A sprinter and a stayer

ACROSS the road from the classical, Victorian era facade of the Strathmore Hotel in the heart of Adelaide, within seconds of easing ourselves into a taxi to get to the Memorial Drive tennis facility, it becomes obvious that the driver - a silver haired gentleman who is built like John Wayne - simply hates Lleyton Hewitt.


''I won't watch the matches. I don't like Hewitt. He is a brat," says the driver as we make our way to the venue of the Australia-India Davis Cup tie on the eve of the match. "You can be a champion but you've got to be a good human being first."

Less than two minutes later, as we step out of the taxi on a picturesque tree-lined avenue in front of the Memorial Drive, we spot a group of anxious teenagers outside the main gate.

''I am sure Lleyton will come out this door. He has to. I saw him drive in five minutes ago. The draw is in the building next door. He has to come out now," says one young man, seeking to assure his friends and assuage their fears that their hero might give them the slip.

The starkly contrasting reactions that one of Australia's best known modern sportsmen touches off may surprise first-time visitors to that fascinating country but hardened pros in the sporting business know that what we saw and heard in Adelaide during last September's Davis Cup tie - vis a vis Hewitt - can be seen and heard in every city and town down under, from Darwin to Alice Springs to Melbourne and Sydney.

Nothing perhaps reflects the generation gap in Australian society today as does the Hewitt phenomenon, or, to be precise, the responses triggered by the Hewitt phenomenon.

While it would be ridiculous to say that everybody who adores Lleyton Hewitt is 30 and under and everybody who hates him is 40 and above, the point is, the man who won the Masters title at Shanghai last fortnight to finish No.1 for a second straight year does make way for sharply contrasting reactions.

Worshipped as a super-hero by the Generation Next and dismissed as an aberration in Australian sport by old-timers, Hewitt is certainly a sort of maverick in a nation where the average citizen follows sports with greater passion and devotion than anywhere else in the world.

Ever since he won the first of his 17 career titles in his hometown at the age of 16 years and 10 months in 1998, Hewitt has set off extreme reactions in his own countrymen. And the fact that he has consistently refused to talk to the Australian press - except during the mandatory post-match conferences that last 10 minutes - has not helped either.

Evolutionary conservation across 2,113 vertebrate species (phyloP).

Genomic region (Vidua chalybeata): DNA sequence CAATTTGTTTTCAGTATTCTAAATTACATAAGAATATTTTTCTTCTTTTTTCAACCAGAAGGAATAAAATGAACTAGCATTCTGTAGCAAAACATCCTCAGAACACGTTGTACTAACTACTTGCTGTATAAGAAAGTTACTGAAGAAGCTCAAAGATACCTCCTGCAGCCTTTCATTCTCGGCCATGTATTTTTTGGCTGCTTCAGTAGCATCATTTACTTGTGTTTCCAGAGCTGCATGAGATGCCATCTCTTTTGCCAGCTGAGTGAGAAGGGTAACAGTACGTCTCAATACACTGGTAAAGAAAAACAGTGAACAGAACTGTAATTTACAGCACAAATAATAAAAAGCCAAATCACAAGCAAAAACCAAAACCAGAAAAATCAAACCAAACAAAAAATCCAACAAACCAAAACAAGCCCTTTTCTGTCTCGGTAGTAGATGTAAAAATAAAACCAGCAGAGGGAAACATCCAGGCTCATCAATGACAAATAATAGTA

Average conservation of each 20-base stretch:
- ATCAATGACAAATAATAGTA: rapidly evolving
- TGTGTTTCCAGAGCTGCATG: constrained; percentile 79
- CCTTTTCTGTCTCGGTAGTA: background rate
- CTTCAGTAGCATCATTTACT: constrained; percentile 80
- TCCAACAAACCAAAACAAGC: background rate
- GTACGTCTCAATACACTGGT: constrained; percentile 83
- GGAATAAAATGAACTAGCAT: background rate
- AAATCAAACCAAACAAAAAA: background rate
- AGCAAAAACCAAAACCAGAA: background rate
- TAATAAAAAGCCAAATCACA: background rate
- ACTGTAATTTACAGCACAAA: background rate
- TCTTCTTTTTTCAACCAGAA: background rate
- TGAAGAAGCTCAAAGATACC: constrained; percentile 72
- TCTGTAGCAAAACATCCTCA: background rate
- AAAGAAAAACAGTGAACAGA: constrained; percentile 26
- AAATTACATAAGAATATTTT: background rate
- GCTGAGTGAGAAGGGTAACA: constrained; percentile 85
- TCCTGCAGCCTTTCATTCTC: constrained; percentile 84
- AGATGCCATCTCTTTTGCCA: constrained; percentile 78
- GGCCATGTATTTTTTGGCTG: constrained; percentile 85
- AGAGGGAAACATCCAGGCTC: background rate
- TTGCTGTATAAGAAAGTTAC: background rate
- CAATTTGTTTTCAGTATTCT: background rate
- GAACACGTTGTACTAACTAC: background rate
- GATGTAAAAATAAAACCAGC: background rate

In the event, everything that most people - Australian or not - know about Hewitt, or think they do, is from what they see and hear on the courts or on television screens. But there is bound to be more to a sportsperson - even someone who is boring and one-dimensional - than that.

And boring, Hewitt is not; nor is his personality uni-dimensional. It is just that he has been so deeply scarred by the hostile press he got as a teenager with attitude that he went into a shell and, even after becoming the numero uno, the man every other player looks up to, has remained steadfast in his belief that nothing was going to change even if he opened up.

This is rather unfortunate, really. For, at a time when men's tennis is not exactly is robust health in terms of fan following and pulling power around the world, a sassy young superstar like Hewitt has a duty to enlarge the game's fan base - something that is bound to happen if fans got to know more about him, more about his deepest fears, his grandest ambitions, his greatest heroes, his pet hates and his fond hopes.

And after hearing him speak in circumstances that made him relax - unlike at a Grand Slam venue or a Cup final venue - during the Davis Cup tie against India at Adelaide a few weeks ago, I certainly believe that there is more to the young man than the Australian sports press would have us believe.

Not only was Hewitt-the-worldbeater a remarkably polite and wonderfully enthusiastic man at the post-match interviews, he also showed tremendous respect for opponents he was expected to blow away and would never ever meet on the circuit, given the gulf in rankings.

And there was no hint of condescension when Hewitt praised Leander Paes' competitive instincts and spoke highly of Harsh Mankad's potential. He spent more time than he needed to as he answered questions from an Indian reporter patiently, handing out his own assessment of the Indian players' game.

Except on the third day, and that too late in the afternoon - by which time the tie was already decided and Hewitt played an Australian Rules Football game involving celebrities - he was around all the time at the tie, talking to team-mates, practising with them, egging on Wayne Arthurs when the lanky left hander was in spot of bother against Paes.